But we ask anyway, because a question, like a prayer, at its most basic level signals a relationship.  God does nothing but in answer to prayer. So if you never ask, well, it’s a tragedy.  Frederick Brotherton, “F.B.,” Meyer was a pastor in England, but made many trips to America to preach alongside his contemporary Dwight L. Moody (Moody Bible Institute; Moody Radio). Reverend Meyer saw the greatness in America and loved her people.  He said:


The greatest tragedy of life is not unanswered prayer, but unoffered prayer.


Prayer acknowledges our love for God, our trust in Him to provide and protect and our dependence of God. You don’t ask your enemy for an egg; he’ll give you a snake or a rock. You ask someone you love and trust to give you what will help you, heal you, not hurt you. That’s why we should never appear to love when we don’t.  Never lead another person on to think that you really care when you are not sure. And that goes for God as well. Never play with another’s affections, for fear you should lead to the giving of what can never be replaced, and for which you have given no equivalent.  Don’t play with people.  Asked about his conversation with French President Emmanuel Macron on the subjects of abortion and euthanasia, Pope Francis replied:


You don’t play with life, neither at the beginning nor at the end. It is not played with…whether it is the law not to let the child grow in the mother’s womb or the law of euthanasia in disease and old age, I am not saying it is a faith thing, but it is a human thing:  there is bad compassion.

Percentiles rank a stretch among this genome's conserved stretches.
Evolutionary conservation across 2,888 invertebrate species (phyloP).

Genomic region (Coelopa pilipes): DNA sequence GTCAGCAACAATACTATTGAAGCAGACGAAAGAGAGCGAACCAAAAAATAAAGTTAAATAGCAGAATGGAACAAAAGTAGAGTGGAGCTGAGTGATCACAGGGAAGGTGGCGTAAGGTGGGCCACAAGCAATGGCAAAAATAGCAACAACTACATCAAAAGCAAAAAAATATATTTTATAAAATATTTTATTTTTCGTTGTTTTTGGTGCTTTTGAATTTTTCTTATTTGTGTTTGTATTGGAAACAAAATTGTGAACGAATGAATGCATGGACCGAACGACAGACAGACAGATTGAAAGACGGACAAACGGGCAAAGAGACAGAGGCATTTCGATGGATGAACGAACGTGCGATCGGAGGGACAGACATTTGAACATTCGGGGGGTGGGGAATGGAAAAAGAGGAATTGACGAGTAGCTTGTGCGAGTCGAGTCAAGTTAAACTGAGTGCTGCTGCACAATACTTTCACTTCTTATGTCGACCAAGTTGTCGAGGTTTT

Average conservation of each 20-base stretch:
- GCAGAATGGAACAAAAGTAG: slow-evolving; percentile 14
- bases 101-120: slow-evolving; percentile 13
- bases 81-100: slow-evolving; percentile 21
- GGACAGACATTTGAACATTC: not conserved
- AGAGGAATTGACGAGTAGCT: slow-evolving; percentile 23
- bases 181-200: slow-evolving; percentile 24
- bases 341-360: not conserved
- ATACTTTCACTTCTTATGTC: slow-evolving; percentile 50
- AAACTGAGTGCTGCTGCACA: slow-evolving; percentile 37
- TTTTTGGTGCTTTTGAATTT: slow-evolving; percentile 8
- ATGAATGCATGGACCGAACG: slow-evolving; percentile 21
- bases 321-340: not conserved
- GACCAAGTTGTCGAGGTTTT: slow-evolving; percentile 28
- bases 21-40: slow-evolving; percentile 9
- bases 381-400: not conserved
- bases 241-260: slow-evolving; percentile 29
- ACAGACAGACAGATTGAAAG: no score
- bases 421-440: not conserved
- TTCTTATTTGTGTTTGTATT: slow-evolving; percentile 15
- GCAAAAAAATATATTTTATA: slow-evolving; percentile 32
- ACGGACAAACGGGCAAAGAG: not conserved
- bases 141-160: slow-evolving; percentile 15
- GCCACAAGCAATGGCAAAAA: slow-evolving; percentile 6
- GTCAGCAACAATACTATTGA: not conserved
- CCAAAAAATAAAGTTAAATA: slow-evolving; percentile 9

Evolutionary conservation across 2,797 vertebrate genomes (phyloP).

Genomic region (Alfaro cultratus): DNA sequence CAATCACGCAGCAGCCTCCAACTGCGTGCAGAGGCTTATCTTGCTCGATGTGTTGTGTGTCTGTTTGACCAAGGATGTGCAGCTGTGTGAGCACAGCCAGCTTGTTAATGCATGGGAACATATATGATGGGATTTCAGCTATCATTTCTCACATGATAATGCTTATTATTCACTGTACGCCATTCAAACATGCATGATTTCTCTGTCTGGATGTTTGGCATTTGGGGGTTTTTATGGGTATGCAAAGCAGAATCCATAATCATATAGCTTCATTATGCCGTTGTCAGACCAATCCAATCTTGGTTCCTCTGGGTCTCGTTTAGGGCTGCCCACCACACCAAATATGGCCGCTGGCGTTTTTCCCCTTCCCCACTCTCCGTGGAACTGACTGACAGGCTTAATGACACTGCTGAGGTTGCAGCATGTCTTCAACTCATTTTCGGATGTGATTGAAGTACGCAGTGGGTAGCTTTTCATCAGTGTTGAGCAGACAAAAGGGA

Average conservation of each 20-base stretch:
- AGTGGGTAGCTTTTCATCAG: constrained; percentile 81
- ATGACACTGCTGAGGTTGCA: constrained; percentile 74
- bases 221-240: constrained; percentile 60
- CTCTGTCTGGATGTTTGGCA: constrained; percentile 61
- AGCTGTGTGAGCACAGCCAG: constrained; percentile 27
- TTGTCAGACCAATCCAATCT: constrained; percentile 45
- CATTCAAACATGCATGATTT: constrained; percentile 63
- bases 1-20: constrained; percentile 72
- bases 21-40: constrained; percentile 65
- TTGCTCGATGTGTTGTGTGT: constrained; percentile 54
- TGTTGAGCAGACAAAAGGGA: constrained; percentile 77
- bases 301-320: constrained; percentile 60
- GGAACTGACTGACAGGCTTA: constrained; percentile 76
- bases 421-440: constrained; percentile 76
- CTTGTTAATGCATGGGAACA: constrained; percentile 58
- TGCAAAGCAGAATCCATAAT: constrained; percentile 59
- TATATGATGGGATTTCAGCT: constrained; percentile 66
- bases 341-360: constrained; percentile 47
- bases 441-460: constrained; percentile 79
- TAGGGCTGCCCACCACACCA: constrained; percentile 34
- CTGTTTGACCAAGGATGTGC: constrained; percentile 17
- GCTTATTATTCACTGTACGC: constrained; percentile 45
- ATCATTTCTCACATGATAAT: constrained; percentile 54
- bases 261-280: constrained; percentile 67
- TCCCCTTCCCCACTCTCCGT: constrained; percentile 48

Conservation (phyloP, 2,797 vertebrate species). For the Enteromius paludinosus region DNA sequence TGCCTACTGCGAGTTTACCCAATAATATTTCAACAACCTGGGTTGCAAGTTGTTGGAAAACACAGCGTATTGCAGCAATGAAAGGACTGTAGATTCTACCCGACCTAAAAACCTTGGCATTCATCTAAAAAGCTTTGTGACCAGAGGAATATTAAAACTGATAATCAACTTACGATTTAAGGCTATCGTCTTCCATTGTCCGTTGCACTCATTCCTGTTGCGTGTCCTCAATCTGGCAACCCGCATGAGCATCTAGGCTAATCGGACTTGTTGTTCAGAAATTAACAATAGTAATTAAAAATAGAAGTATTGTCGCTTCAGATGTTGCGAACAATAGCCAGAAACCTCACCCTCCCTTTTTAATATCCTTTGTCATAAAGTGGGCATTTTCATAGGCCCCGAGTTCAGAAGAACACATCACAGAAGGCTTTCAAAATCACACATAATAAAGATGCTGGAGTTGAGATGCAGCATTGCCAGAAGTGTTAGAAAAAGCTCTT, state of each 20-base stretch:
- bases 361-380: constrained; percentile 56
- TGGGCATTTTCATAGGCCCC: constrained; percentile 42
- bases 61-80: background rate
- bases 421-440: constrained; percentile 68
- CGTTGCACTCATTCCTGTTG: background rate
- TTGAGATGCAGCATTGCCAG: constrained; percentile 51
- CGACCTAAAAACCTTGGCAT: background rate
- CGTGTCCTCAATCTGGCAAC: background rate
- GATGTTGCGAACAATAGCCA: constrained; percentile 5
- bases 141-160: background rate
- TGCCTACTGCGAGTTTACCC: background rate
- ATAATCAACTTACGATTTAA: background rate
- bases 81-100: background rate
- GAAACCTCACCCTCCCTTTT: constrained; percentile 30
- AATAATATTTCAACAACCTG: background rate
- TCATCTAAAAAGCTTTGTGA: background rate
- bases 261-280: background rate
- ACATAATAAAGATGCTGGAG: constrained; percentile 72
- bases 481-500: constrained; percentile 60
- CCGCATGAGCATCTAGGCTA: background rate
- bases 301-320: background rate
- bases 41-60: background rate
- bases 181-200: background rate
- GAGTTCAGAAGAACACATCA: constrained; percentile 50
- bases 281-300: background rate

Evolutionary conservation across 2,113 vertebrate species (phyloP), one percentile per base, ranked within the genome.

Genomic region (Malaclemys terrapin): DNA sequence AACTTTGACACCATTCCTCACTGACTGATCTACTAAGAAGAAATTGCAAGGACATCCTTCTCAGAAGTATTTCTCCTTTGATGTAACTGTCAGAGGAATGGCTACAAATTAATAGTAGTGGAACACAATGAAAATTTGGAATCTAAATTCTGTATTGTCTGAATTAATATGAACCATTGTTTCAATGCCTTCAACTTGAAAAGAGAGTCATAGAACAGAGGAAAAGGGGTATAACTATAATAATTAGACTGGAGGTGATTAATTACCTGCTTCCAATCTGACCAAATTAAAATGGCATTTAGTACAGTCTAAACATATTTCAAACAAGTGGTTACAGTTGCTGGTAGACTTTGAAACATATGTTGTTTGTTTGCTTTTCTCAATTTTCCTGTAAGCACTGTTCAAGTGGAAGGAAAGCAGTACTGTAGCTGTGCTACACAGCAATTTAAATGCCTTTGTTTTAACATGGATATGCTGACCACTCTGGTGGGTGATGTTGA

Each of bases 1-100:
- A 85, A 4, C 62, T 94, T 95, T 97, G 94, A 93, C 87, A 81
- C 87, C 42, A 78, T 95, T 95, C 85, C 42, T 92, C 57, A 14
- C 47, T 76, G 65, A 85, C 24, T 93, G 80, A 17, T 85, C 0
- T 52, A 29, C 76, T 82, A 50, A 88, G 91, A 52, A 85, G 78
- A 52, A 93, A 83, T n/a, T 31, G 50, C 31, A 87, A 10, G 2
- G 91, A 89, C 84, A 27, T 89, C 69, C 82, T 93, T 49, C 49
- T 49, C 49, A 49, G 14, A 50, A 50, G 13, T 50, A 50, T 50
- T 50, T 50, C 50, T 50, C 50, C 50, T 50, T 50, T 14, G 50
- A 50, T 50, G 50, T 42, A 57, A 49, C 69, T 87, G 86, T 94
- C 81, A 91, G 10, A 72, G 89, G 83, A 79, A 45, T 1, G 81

Pope Francis did not mean to imply that the “human thing” was some way more vital or compelling than the “faith thing”. This is what happens often when reporters translate Italian to English—All translations are interpretations. His Holiness means that it is a universal truth, not confined to persons of “faith” but the entire human race, a “human thing”.  And as for “bad compassion,” well, it is fake to tell someone I love you so I will kill you.  His Holiness spoke with Health Care Managers in Spain and Latin America


In our technological and individualistic culture, compassion is not always considered well; at times, it is even regarded with disdain as it is equated with the humiliation of the person who receives it. And then there are those who hide behind an alleged compassion to justify and approve the death of a patient. This is not it. True compassion does not marginalize anyone, nor does it humiliate and exclude; much less consider the disappearance of a person as a good thing. You are well aware of the meaning of the triumph of selfishness, of this 'throwaway culture' that rejects and dismisses those who do not comply with certain canons of health, beauty and utility. I like to bless the hands of doctors as a sign of recognition of this compassion that becomes the caress of health. (June 9, 2016)


As for the hour and the day of His coming, no one knows. But when He comes again—and we are in no doubt of that—He will be the One Who loves us enough, and is powerful enough, to do more than all we could ever ask or want to know.  His Name is Jesus; He is the One Who loves it when we ask and when we pray.  AMEN.